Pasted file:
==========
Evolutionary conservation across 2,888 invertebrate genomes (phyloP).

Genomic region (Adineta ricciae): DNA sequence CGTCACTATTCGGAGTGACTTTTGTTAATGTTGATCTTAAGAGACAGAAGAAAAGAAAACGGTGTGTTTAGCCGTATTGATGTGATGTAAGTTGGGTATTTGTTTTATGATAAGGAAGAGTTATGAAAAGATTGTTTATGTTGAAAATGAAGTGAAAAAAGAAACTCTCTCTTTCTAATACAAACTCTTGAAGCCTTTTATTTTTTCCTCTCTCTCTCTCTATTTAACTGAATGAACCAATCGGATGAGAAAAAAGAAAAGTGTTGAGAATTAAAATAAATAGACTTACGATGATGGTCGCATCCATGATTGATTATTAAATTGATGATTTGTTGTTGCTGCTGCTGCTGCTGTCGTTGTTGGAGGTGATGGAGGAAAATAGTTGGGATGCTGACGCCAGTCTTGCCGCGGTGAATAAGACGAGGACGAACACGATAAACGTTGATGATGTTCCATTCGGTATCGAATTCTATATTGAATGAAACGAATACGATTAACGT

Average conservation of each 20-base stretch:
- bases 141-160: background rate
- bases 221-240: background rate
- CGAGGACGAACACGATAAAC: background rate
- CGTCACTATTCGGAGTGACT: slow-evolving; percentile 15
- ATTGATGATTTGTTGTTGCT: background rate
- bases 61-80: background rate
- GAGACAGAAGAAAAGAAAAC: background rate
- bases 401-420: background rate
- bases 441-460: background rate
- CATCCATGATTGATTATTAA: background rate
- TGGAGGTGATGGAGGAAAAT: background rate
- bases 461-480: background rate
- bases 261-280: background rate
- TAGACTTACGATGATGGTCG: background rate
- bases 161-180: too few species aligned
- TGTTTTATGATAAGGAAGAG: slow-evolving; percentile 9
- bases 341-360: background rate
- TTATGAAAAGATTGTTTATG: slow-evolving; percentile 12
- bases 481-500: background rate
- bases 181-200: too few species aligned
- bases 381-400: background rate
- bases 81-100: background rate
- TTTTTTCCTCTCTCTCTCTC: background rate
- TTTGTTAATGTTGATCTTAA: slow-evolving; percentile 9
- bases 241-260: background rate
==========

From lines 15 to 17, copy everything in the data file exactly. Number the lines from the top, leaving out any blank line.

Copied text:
- bases 461-480: background rate
- bases 261-280: background rate
- TAGACTTACGATGATGGTCG: background rate